The site then underwent a monolithic excavation and restoration process, spearheaded by the Israel Antiquities Authority, the Israel Preservation Society, Feigin Architects & preservation architect Eyal Ziv. As part of the renovation effort, the architects restored the original structure, added three floors and dug a basement, spurring a series of extensive archeological digs throughout the property and unearthing artifacts that will soon be on display.
“They found bones in the dungeon,” said one of our waiters, “But the place isn’t haunted.” Nevertheless, I had my internal radar on for any paranormal activity and I didn’t detect any ghosts.
With the Mahmoudiya Mosque literally next door, one would expect to be awoken with the muezzin’s call to prayer at untimely hours – especially considering the full Jaffa/Tel Aviv night scene.
However, I heard that an arrangement was reached with the mosque and the prayer-caller, it seems, developed a case of laryngitis.
With its prime location and amenities, the Setai geared toward an upscale clientele, mostly from North America, but also from Europe and Russia.
“The well-off people would come three or four times to Israel. They always look for a new place to stay and for the upcoming places, especially the luxury hotels, I think we are going to be it,” the general manager said as we ate a delicious breakfast of eggs Benedict cooked to perfection.
“THE MENUS that we built are related to the building. The chef was instructed to build a menu which is related to the Turkish heritage, the vicinity and to the sea – to being in Jaffa, while being kosher and keeping it modern and nice-looking.
So good luck to the chef with that, and I think he’s not doing too bad.”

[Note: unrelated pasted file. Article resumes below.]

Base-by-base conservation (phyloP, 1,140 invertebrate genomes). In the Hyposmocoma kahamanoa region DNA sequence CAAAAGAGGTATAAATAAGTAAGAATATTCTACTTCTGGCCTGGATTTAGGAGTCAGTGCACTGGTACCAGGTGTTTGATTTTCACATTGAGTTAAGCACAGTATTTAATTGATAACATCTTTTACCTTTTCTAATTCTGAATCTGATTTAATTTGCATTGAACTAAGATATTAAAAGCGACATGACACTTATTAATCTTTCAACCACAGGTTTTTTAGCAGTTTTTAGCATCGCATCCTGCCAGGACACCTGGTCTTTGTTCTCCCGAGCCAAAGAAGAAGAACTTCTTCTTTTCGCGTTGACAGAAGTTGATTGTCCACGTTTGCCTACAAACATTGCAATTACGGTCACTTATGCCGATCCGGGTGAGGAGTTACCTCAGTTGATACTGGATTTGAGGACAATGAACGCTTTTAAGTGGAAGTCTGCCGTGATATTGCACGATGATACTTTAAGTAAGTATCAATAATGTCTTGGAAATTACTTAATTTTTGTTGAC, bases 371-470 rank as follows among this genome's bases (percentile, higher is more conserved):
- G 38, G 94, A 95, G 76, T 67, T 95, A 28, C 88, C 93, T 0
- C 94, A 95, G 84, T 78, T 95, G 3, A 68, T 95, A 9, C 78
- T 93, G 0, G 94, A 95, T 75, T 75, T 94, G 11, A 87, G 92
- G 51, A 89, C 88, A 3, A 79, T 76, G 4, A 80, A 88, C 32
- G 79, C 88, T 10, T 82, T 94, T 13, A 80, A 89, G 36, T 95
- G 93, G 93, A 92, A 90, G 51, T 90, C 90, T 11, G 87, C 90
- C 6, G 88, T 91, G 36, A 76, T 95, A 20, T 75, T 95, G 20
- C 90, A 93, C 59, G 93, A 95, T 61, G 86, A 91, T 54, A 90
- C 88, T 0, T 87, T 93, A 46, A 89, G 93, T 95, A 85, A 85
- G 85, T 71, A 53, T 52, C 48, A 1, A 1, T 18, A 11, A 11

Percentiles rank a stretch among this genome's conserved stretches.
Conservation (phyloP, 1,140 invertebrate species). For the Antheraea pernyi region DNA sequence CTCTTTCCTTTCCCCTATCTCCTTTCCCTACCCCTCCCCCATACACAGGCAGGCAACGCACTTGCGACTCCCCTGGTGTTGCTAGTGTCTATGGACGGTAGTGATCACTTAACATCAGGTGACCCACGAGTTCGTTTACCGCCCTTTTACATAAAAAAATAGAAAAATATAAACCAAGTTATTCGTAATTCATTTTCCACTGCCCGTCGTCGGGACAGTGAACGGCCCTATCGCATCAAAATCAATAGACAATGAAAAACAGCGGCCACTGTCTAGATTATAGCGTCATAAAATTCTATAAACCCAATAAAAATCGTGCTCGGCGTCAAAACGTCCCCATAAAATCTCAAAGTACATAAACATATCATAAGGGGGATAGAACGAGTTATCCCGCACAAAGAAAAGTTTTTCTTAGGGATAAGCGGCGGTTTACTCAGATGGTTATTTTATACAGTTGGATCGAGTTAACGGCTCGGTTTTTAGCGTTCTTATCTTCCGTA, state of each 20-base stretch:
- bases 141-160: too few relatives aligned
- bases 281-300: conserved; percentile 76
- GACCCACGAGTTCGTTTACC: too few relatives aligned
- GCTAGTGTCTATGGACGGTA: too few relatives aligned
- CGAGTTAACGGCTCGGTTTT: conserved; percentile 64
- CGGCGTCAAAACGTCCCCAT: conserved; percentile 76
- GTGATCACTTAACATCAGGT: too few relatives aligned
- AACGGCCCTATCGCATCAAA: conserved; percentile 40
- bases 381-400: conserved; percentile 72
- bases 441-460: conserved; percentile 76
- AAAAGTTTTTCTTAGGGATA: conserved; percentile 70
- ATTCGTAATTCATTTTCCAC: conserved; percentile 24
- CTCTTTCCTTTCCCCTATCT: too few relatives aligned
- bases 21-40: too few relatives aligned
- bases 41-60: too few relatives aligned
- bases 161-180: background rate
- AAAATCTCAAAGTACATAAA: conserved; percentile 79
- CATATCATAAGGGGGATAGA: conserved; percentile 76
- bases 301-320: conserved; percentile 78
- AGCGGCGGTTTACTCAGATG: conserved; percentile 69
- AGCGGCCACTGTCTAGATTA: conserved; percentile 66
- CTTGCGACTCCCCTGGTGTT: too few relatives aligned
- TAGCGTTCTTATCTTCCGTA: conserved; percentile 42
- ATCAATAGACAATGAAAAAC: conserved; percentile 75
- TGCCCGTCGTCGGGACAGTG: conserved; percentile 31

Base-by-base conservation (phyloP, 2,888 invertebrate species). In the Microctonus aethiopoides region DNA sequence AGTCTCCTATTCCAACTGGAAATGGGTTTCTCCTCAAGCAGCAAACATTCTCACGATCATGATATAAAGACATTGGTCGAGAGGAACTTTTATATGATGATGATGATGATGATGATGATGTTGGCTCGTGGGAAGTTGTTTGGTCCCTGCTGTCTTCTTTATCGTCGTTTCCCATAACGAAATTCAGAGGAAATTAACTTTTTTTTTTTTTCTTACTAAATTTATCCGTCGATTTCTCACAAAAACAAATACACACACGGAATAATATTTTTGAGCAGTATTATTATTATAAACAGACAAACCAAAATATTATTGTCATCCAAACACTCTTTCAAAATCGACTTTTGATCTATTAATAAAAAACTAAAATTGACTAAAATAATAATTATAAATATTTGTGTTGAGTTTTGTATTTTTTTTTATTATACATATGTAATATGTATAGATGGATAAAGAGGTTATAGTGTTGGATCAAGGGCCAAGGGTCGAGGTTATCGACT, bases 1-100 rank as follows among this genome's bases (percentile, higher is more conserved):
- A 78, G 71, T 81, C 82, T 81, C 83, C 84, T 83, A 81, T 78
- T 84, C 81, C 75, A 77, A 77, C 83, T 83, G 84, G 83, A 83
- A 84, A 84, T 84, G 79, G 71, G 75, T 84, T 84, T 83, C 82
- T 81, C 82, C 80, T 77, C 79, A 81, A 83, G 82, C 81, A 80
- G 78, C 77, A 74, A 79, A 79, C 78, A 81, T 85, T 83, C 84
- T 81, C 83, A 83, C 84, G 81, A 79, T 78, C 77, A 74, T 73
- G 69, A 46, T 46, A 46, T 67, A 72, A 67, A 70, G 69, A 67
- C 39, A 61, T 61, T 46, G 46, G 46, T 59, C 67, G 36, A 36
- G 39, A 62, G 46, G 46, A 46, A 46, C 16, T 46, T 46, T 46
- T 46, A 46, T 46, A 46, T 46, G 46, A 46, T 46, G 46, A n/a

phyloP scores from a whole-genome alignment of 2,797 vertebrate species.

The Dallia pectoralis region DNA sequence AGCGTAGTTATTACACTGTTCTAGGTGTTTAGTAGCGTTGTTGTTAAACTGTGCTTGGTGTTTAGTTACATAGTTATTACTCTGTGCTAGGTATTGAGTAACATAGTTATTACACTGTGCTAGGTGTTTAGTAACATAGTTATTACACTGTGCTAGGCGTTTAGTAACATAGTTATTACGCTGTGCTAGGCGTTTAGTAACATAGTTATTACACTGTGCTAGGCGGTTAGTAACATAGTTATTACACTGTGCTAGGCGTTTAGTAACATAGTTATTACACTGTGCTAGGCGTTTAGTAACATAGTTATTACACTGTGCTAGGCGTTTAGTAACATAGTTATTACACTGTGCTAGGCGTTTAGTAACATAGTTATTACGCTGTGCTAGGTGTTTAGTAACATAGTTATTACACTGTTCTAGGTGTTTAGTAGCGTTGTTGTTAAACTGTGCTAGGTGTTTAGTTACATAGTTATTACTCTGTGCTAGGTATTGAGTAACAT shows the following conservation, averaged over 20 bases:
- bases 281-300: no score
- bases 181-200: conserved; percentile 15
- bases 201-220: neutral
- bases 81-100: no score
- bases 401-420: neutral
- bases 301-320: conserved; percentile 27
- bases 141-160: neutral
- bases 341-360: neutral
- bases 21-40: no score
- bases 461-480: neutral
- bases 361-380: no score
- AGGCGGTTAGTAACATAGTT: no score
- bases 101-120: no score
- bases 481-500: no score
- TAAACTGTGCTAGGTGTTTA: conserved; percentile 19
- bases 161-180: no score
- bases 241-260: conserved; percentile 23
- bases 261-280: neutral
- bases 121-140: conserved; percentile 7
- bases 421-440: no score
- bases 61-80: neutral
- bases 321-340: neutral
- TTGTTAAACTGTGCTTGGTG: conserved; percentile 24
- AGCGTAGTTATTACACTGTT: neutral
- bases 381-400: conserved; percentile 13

Not bad at all, I’d say. Upon arrival the previous night, my companion and I enjoyed a relaxing sweat in the hamam, followed by drinks in the bar. We then entered the JAYA restaurant for what turned out to be a three-hour meal. With the hotel’s doors just having opened, there were only a few guests and we had the sweet attention of the staff, whose international flair and sole mission at that moment seemed to be to please us.
Chef Erez Medina, of Syrian descent, showed off by serving me and my companion a running 10-course dinner that included artichoke soup, eggplant truffle, fish tartar, salmon with a Turkish-inspired sauce, codfish that was bursting with flavor, lamb chops with an Indian influence, rare entrecôte steak, all served with fine Israeli wines.
“Obviously, we are in our opening stages, so we’re taking our baby steps. But we’re doing quite well,” de Schuyter said.
Jaffa is going through a luxury revival with the Drisco Hotel having recently opened and soon, the Jaffa down the street, all of which will add to turning the area into the place to be. The Setai’s valet parking lowers your vehicle by car elevator to the dudgeon, literally.
Nakash Holdings got the Setai designated among the prestigious collection of independent luxury hotels known as the leading hotels of the world, a consortium of some 375 luxury hotels and resorts in 75 countries. This is the group’s second Setai property in Israel, following the recent opening of the Sea of Galilee property, and its third globally, joining the well-known Setai in Miami Beach.
Room rates at The Setai fluctuate depending on the season and the level of occupancy. They are also still calibrating prices throughout the soft opening. They are currently in the NIS 1,400-1,700 or approximately $400-500 dollar range per night.
If the expense isn’t an issue and you are the kind of person who wants the best location, the best design and the best service, what more could you need? The reporter was a guest of the Setai.